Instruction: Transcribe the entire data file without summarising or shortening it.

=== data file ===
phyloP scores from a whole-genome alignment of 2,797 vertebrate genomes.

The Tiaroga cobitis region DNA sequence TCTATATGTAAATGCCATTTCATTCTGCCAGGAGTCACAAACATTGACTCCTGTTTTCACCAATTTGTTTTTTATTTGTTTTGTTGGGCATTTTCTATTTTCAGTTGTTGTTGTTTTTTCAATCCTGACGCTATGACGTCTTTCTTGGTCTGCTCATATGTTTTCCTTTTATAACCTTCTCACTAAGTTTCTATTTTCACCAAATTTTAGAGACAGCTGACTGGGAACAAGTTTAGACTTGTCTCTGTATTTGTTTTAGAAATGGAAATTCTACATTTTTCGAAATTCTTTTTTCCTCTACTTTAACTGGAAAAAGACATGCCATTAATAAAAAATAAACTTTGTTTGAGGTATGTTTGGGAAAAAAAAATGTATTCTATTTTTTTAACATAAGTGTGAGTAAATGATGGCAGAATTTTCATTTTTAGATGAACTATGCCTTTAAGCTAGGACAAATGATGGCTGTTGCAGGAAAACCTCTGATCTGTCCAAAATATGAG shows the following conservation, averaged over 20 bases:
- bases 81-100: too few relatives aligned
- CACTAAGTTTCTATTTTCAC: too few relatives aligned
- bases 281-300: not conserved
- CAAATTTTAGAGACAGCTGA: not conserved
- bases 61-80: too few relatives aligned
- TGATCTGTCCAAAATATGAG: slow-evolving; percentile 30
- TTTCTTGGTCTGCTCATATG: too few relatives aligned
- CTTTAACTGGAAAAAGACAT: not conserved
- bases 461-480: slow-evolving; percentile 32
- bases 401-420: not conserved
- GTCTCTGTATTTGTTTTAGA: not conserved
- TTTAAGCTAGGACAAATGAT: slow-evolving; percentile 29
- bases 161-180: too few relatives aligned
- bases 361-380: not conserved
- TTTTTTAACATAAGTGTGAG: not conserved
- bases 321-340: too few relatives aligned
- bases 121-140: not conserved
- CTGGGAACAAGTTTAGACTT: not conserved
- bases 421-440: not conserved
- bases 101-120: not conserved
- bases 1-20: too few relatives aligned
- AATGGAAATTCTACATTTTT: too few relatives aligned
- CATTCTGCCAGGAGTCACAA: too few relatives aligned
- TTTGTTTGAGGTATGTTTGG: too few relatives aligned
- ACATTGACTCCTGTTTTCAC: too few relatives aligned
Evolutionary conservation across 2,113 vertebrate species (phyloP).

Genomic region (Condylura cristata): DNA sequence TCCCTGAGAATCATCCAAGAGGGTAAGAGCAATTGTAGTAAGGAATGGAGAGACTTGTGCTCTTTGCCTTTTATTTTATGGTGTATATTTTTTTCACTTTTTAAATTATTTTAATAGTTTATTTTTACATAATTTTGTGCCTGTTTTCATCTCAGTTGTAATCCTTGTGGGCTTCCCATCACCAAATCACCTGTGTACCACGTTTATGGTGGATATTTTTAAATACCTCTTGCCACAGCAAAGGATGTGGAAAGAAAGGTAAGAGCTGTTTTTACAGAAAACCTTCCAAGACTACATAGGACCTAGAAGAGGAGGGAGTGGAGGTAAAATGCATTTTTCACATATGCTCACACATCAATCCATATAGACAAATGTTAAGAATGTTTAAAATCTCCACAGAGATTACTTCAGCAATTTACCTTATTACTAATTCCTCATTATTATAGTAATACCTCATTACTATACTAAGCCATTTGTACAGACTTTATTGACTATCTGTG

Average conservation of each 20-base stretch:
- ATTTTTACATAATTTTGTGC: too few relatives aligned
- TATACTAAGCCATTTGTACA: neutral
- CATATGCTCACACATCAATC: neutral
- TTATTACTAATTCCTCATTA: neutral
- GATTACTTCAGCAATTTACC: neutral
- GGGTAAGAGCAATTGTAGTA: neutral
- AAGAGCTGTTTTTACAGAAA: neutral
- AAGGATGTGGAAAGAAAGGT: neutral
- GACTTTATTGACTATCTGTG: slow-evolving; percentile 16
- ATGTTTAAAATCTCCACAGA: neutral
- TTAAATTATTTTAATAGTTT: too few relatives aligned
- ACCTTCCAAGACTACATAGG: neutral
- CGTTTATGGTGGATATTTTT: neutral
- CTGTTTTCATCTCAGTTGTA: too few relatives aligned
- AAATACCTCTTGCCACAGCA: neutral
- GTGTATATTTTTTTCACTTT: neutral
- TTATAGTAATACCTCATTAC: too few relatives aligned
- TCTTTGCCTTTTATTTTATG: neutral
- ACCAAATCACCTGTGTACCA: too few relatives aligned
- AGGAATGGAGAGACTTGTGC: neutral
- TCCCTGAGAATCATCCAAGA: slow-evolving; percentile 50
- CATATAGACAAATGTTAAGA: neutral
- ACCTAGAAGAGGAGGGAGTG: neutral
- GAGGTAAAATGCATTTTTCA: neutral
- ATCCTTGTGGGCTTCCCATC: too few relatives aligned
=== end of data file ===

phyloP scores from a whole-genome alignment of 2,797 vertebrate genomes.

The Tiaroga cobitis region DNA sequence TCTATATGTAAATGCCATTTCATTCTGCCAGGAGTCACAAACATTGACTCCTGTTTTCACCAATTTGTTTTTTATTTGTTTTGTTGGGCATTTTCTATTTTCAGTTGTTGTTGTTTTTTCAATCCTGACGCTATGACGTCTTTCTTGGTCTGCTCATATGTTTTCCTTTTATAACCTTCTCACTAAGTTTCTATTTTCACCAAATTTTAGAGACAGCTGACTGGGAACAAGTTTAGACTTGTCTCTGTATTTGTTTTAGAAATGGAAATTCTACATTTTTCGAAATTCTTTTTTCCTCTACTTTAACTGGAAAAAGACATGCCATTAATAAAAAATAAACTTTGTTTGAGGTATGTTTGGGAAAAAAAAATGTATTCTATTTTTTTAACATAAGTGTGAGTAAATGATGGCAGAATTTTCATTTTTAGATGAACTATGCCTTTAAGCTAGGACAAATGATGGCTGTTGCAGGAAAACCTCTGATCTGTCCAAAATATGAG shows the following conservation, averaged over 20 bases:
- bases 81-100: too few relatives aligned
- CACTAAGTTTCTATTTTCAC: too few relatives aligned
- bases 281-300: not conserved
- CAAATTTTAGAGACAGCTGA: not conserved
- bases 61-80: too few relatives aligned
- TGATCTGTCCAAAATATGAG: slow-evolving; percentile 30
- TTTCTTGGTCTGCTCATATG: too few relatives aligned
- CTTTAACTGGAAAAAGACAT: not conserved
- bases 461-480: slow-evolving; percentile 32
- bases 401-420: not conserved
- GTCTCTGTATTTGTTTTAGA: not conserved
- TTTAAGCTAGGACAAATGAT: slow-evolving; percentile 29
- bases 161-180: too few relatives aligned
- bases 361-380: not conserved
- TTTTTTAACATAAGTGTGAG: not conserved
- bases 321-340: too few relatives aligned
- bases 121-140: not conserved
- CTGGGAACAAGTTTAGACTT: not conserved
- bases 421-440: not conserved
- bases 101-120: not conserved
- bases 1-20: too few relatives aligned
- AATGGAAATTCTACATTTTT: too few relatives aligned
- CATTCTGCCAGGAGTCACAA: too few relatives aligned
- TTTGTTTGAGGTATGTTTGG: too few relatives aligned
- ACATTGACTCCTGTTTTCAC: too few relatives aligned
Evolutionary conservation across 2,113 vertebrate species (phyloP).

Genomic region (Condylura cristata): DNA sequence TCCCTGAGAATCATCCAAGAGGGTAAGAGCAATTGTAGTAAGGAATGGAGAGACTTGTGCTCTTTGCCTTTTATTTTATGGTGTATATTTTTTTCACTTTTTAAATTATTTTAATAGTTTATTTTTACATAATTTTGTGCCTGTTTTCATCTCAGTTGTAATCCTTGTGGGCTTCCCATCACCAAATCACCTGTGTACCACGTTTATGGTGGATATTTTTAAATACCTCTTGCCACAGCAAAGGATGTGGAAAGAAAGGTAAGAGCTGTTTTTACAGAAAACCTTCCAAGACTACATAGGACCTAGAAGAGGAGGGAGTGGAGGTAAAATGCATTTTTCACATATGCTCACACATCAATCCATATAGACAAATGTTAAGAATGTTTAAAATCTCCACAGAGATTACTTCAGCAATTTACCTTATTACTAATTCCTCATTATTATAGTAATACCTCATTACTATACTAAGCCATTTGTACAGACTTTATTGACTATCTGTG

Average conservation of each 20-base stretch:
- ATTTTTACATAATTTTGTGC: too few relatives aligned
- TATACTAAGCCATTTGTACA: neutral
- CATATGCTCACACATCAATC: neutral
- TTATTACTAATTCCTCATTA: neutral
- GATTACTTCAGCAATTTACC: neutral
- GGGTAAGAGCAATTGTAGTA: neutral
- AAGAGCTGTTTTTACAGAAA: neutral
- AAGGATGTGGAAAGAAAGGT: neutral
- GACTTTATTGACTATCTGTG: slow-evolving; percentile 16
- ATGTTTAAAATCTCCACAGA: neutral
- TTAAATTATTTTAATAGTTT: too few relatives aligned
- ACCTTCCAAGACTACATAGG: neutral
- CGTTTATGGTGGATATTTTT: neutral
- CTGTTTTCATCTCAGTTGTA: too few relatives aligned
- AAATACCTCTTGCCACAGCA: neutral
- GTGTATATTTTTTTCACTTT: neutral
- TTATAGTAATACCTCATTAC: too few relatives aligned
- TCTTTGCCTTTTATTTTATG: neutral
- ACCAAATCACCTGTGTACCA: too few relatives aligned
- AGGAATGGAGAGACTTGTGC: neutral
- TCCCTGAGAATCATCCAAGA: slow-evolving; percentile 50
- CATATAGACAAATGTTAAGA: neutral
- ACCTAGAAGAGGAGGGAGTG: neutral
- GAGGTAAAATGCATTTTTCA: neutral
- ATCCTTGTGGGCTTCCCATC: too few relatives aligned